HUSCAP logo Hokkaido Univ. logo

Hokkaido University Collection of Scholarly and Academic Papers >
Institute of Low Temperature Science >
Peer-reviewed Journal Articles, etc >

Seasonal variation of levoglucosan in aerosols over the western North Pacific and its assessment as a biomass-burning tracer

Files in This Item:
AE44-29_3511-3518.pdf1.63 MBPDFView/Open
Please use this identifier to cite or link to this item:

Title: Seasonal variation of levoglucosan in aerosols over the western North Pacific and its assessment as a biomass-burning tracer
Authors: Mochida, Michihiro Browse this author
Kawamura, Kimitaka Browse this author →KAKEN DB
Fu, Pingqing Browse this author
Takemura, Toshihiko Browse this author
Keywords: Levoglucosan
Biomass-burning aerosol
Long-range transport
Organic carbon
Molecular marker
Issue Date: Sep-2010
Publisher: Elsevier
Journal Title: Atmospheric Environment
Volume: 44
Issue: 29
Start Page: 3511
End Page: 3518
Publisher DOI: 10.1016/j.atmosenv.2010.06.017
Abstract: Levoglucosan is considered as a useful molecular tracer of biomass-burning aerosols in the atmosphere. To characterize the seasonal variation of its concentrations over the Pacific Ocean and to assess its usefulness as a tracer after long-range transport, we investigated long-term variations of levoglucosan over Chichi-jima in the western North Pacific, from 2001 to 2004. Organic carbon (OC), elemental carbon (EC) and D-glucose were analyzed for comparison. The seasonal variation of levoglucosan concentrations shows a maximum in the winter, which is consistent with the enhanced Asian outflow to the Pacific indicated by backward air-mass trajectories. The concentration levels of levoglucosan estimated from global aerosol model outputs in the winter are, on average, comparable to the observed levels, suggesting that a considerable fraction of levoglucosan did not decompose during long-range transport from the Asian continent by westerly/northwesterly winds. This result is supported by comparable ratios of levoglucosan to EC in Chichi-jima and the East Asian coastal region. Conversely, the measured concentrations of levoglucosan in the summer are significantly lower than the modeled one. This implies a degradation of levoglucosan in the air masses that stagnated over the Pacific, although uncertainties in the model estimate may also be partly responsible for this discrepancy. One possible degradation pathway is oxidation by OH radicals; the contribution of acid-catalyzed reactions needs further investigation.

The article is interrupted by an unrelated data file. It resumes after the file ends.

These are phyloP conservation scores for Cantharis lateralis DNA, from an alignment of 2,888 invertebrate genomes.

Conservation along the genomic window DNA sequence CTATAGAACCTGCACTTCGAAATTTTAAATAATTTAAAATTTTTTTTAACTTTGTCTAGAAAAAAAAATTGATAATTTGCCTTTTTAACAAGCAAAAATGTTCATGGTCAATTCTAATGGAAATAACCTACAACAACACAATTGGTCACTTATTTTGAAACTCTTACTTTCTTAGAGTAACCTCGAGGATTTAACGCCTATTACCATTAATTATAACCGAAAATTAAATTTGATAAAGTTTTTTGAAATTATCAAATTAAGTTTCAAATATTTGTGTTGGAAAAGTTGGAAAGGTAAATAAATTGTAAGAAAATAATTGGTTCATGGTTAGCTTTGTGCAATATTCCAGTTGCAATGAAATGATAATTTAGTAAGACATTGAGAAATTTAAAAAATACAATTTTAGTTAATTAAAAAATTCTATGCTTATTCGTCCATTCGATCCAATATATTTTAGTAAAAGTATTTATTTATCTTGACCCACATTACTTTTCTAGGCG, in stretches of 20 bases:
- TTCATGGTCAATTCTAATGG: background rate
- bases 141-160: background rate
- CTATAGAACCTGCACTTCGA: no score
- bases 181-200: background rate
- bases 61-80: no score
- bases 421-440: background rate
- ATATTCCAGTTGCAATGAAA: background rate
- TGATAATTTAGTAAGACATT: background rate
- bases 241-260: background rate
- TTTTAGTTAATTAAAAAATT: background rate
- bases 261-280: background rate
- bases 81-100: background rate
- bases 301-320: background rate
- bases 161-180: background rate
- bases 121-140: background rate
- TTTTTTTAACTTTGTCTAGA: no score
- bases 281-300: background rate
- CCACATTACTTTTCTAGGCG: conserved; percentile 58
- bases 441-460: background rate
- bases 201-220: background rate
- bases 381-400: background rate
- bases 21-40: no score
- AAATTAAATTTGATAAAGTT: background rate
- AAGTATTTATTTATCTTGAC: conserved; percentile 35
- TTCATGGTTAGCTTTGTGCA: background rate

Type: article (author version)
Appears in Collections:低温科学研究所 (Institute of Low Temperature Science) > 雑誌発表論文等 (Peer-reviewed Journal Articles, etc)

Submitter: 河村 公隆

Export metadata:

OAI-PMH ( junii2 , jpcoar_1.0 )

MathJax is now OFF:


 - Hokkaido University